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PostPosted: Sat Jan 28, 2006 4:53 pm    Post subject: Reply with quote

I have worn progressives for over ten years. Once you get used to them, then there are no problems with reading music or what have you. The only problem is if I lay on my back on the floor and try to watch TV--that is when the specs come off.
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Leedorham
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PostPosted: Sat Jan 28, 2006 9:58 pm    Post subject: Reply with quote

lh wrote:

Music reading and having the bell of the trumpet in a normal playing position was greatly improved for me since I switched to an 8-10 degree bent mouthpiece. It keeps my head/neck position correct, keeps the bell up, and keeps me looking out the right part of the bifocals to see the music clearly at music stand distance.

I use mine in a big band setting, but could be used comfortably in any larger ensemble setting.
Regards


Where did you get a bent mouthpiece? Did you have to have one bent aftermarket or did you buy it that way? I play "upstream" so I have been toying with the idea of using a bent mouthpiece to get the horn below the stand in an orchestral setting. I also have problems with seeing the conductor through my glasses in an orchestra. I can't imagine how bad it's gonna be if/when I have to get bifocals.
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lh
Claude Gordon Forum Moderator


Joined: 31 Mar 2005
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PostPosted: Sun Jan 29, 2006 1:46 am    Post subject: Reply with quote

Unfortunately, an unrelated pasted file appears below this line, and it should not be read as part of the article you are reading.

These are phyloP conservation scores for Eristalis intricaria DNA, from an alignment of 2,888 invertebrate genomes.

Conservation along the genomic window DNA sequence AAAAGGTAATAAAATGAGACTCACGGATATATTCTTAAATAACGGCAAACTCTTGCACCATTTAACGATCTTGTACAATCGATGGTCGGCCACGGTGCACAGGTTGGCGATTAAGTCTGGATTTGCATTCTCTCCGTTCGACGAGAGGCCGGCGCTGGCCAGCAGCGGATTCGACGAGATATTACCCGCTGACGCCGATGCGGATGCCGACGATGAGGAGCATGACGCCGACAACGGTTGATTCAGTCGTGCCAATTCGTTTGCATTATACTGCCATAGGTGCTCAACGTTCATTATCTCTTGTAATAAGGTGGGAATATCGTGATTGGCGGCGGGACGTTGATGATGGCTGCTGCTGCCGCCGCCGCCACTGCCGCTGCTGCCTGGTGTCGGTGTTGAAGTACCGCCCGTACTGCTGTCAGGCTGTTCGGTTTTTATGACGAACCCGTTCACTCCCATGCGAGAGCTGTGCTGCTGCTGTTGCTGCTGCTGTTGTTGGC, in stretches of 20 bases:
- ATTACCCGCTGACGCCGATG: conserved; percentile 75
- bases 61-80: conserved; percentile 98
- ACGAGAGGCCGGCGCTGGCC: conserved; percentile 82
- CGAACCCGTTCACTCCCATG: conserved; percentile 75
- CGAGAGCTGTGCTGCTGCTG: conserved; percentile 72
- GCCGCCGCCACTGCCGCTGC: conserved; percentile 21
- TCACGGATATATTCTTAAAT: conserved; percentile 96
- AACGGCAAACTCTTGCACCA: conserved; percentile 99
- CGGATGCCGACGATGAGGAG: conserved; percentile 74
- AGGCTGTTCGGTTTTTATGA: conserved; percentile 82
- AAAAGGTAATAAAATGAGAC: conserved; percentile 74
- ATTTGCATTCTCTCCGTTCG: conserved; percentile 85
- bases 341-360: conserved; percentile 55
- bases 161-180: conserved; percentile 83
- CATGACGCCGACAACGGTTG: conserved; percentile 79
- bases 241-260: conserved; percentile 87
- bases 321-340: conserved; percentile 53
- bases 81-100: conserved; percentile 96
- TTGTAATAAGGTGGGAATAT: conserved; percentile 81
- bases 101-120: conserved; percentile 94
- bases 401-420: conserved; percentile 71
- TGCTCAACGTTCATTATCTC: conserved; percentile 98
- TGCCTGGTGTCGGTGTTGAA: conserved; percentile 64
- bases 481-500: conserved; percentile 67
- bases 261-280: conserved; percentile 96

Hi Leedorham,

Most reputable brass techs can bend a mouthpiece for you. What you want to avoid is the guy who jams it in a vise, smacks it around with a mallet, and says "that looks about right". I wouldn't bring in your own favorite to be bent, though. Rather, I'd have them bend a new one instead.

You're better off paying a bit more to get someone who will insert a rod through the mouthpiece throat and bend it while it's in, so the throat doesn't distort. Depending on the mouthpiece, the tech may have to remove material in the area of the bend +/or apply heat to give you a correct and stable bend. Since I use Warburtons, I bought a new backbore and had them bend it before I paid for the throat itself, just in case it went badly.

I think you may like how a bent mouthpiece can improve your playing/seeing geometry.

Regards
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trombapaul2
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PostPosted: Sun Jan 29, 2006 2:23 pm    Post subject: Reply with quote

I should look into glasses bit I'm firmly in denial and will remain there until I
start walking into walls or womens rest rooms!!

blind-in-one-eye-Paul
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Uberopa
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PostPosted: Sun Jan 29, 2006 2:57 pm    Post subject: Reply with quote

Hi All,

The scientific test for when you need to start using progressives is when you take the newspaper into the john and read it placed on the floor because your arms are too short.

Brian